This type of inversion is also found in the marginalia of medieval manuscripts, the most famous examples are the so-called "killer rabbits".

Rabbits were viewed as innocent and vulnerable in medieval symbolism, with tapestries and illustrations often showing them being hunted as food by humans.

The marginalia subverted these concepts, and switched the roles of the rabbits and humans.

Skull & Crown Miniatures did a Kickstarter campaign a few of years back to turn these rabbits into miniatures. I was intrigued by the project, but didn't end up backing it.

Anyway, a couple of months ago, curiosity finally got the better of me, and I ordered a bunch of the rabbits. They're definitely big, but they're still shorter than the average 1/72 scale human, and don't seem too far off with respect to the apparent size of the typical killer rabbit shown in marginalia.

The first group of rabbits are from the Kickstarter Set (KR01). The set includes a separate heater style shield for one of the rabbits.

The next group is from the Hunting Party Set (KR02). The spear and crossbow poses are identical to ones from the previous set.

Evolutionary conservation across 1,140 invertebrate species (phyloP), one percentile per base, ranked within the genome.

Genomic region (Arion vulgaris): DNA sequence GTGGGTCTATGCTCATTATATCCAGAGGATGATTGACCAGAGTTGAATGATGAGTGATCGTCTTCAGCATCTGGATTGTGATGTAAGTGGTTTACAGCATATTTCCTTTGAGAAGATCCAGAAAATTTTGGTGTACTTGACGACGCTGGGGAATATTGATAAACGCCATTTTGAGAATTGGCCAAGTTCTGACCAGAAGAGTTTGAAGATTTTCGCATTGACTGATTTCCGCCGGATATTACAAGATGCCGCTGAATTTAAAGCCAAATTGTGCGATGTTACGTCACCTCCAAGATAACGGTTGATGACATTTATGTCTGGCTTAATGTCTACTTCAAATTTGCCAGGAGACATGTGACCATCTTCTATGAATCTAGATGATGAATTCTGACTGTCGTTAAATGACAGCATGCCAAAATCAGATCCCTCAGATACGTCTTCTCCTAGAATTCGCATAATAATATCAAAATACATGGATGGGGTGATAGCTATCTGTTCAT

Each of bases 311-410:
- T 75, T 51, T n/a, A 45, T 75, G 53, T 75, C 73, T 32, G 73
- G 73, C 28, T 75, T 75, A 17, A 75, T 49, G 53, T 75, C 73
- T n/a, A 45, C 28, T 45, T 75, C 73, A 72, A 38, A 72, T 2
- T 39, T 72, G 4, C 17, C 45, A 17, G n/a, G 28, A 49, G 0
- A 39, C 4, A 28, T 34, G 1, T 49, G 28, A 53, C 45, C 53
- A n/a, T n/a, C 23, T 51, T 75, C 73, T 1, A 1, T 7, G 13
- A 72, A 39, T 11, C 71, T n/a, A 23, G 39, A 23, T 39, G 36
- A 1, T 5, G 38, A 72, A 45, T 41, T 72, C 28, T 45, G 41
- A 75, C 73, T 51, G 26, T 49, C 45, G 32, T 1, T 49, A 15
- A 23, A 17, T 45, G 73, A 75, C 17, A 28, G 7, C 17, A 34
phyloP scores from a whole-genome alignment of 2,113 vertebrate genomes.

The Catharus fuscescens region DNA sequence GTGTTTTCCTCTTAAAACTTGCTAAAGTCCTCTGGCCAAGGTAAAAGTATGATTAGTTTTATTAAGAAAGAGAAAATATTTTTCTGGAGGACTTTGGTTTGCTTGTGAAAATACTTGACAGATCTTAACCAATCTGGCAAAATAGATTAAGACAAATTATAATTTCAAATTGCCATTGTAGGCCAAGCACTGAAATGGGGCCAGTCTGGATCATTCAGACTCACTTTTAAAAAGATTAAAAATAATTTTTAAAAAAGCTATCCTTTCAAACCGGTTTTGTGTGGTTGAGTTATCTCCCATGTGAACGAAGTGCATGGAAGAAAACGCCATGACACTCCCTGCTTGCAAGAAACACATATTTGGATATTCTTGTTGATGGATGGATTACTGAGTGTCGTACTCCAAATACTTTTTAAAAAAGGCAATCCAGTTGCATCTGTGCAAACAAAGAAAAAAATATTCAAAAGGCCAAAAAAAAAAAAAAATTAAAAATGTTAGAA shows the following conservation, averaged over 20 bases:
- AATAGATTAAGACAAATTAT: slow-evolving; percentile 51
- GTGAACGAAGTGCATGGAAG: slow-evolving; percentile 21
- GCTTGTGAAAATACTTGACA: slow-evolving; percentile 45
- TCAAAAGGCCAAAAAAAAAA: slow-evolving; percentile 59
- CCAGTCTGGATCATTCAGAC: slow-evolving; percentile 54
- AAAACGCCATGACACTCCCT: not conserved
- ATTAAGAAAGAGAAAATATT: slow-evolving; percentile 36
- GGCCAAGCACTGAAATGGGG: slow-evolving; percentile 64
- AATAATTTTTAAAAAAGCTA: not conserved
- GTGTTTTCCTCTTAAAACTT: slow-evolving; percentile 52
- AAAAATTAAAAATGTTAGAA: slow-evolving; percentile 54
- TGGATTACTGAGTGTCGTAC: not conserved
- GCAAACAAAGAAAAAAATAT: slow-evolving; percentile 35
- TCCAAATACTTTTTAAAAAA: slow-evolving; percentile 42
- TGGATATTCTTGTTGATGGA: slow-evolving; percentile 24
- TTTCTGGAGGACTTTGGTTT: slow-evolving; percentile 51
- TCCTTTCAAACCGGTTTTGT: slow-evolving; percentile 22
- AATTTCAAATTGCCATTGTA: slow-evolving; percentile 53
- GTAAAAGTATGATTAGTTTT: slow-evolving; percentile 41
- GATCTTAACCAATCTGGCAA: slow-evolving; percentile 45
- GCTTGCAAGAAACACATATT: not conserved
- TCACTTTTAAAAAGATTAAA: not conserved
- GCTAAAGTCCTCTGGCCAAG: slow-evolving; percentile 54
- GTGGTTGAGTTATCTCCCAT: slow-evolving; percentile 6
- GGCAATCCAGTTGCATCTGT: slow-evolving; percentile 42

Whimsically, a snail rests on the gauntlet of the noble rabbit.

The next set includes another creature that is commonly encountered in marginalia, and is the Rabbit Mounted on Snail (KR06). The set includes an extra snail that I think was part of the 250 backer stretch goal of the Kickstarter campaign.

The miniature is based on a composite of two different illustrations.

The Rabbit Command Set (KR14) includes the same bagpipe pose from the Kickstarter Set, and the same mounted noble pose from the Hunting Party Set.

I also was able to get some figures from the Rabbit Trebuchet Set (KR17), Castle Siege Set, and Rabbit Ecclesiastical Set. Normally, the sets come with MDF architectural pieces, but Crown & Skull was kind enough to find some loose miniatures for me.

There is also a crossbow rabbit with the Trebuchet Set, but I didn't bother including one in the photo, since it is identical to the ones from the other sets.

It would have been nice if the Ecclesiastical Set contained all of the poses in the illustration on which it was based.

The final image is of the Wing’d Dog and Pilgrim Set (KR11). I ordered it because I liked the winged dog, and was curious about how tall the hounds were.

To conclude, I have to say that I really like these miniatures, and they are quite faithful to the illustrations found in medieval manuscripts (although the awkward 2D style rendition of the crossbow and crucifix are not ideal).

One thing I do want to mention is that the miniatures are cast in a very soft metal, making me wonder about the lead content in them. During flash removal they left a dark residue on my fingertips, which I washed off with soap and water afterwards.

This is something that I often observed in the past after handling old lead minis. If you are concerned about this, you might want to consider wearing gloves to handle the miniatures until after they are painted.